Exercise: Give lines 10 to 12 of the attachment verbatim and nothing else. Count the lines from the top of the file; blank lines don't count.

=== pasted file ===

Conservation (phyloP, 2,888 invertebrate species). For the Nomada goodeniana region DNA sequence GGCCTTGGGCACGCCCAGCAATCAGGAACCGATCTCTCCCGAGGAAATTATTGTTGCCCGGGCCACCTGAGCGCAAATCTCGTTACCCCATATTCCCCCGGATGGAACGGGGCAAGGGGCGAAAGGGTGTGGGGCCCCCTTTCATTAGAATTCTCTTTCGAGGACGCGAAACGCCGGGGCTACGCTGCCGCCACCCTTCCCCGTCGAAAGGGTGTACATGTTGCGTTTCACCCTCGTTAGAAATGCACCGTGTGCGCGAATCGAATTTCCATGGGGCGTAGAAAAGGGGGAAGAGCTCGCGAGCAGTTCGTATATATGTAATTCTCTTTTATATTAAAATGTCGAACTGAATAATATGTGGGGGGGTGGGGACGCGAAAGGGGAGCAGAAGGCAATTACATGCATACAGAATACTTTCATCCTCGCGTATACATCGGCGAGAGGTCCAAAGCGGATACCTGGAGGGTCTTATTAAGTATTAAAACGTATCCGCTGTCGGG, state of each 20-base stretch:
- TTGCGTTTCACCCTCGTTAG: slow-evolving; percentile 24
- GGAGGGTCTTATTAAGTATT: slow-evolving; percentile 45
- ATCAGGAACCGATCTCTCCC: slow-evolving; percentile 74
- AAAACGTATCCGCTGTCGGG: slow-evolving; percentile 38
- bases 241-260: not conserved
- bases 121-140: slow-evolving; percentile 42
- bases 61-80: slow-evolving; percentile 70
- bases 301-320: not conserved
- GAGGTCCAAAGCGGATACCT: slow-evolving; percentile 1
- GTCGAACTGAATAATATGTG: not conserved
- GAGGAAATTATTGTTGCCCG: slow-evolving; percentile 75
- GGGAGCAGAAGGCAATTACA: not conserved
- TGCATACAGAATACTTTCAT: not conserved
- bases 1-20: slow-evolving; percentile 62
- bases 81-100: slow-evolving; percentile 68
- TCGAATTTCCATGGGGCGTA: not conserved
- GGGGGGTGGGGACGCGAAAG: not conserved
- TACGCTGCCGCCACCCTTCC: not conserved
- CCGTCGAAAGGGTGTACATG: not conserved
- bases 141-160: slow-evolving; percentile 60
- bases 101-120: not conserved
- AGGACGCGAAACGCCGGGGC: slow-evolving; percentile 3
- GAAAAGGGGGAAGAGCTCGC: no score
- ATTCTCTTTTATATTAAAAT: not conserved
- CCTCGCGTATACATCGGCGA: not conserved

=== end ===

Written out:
- GAGGTCCAAAGCGGATACCT: slow-evolving; percentile 1
- GTCGAACTGAATAATATGTG: not conserved
- GAGGAAATTATTGTTGCCCG: slow-evolving; percentile 75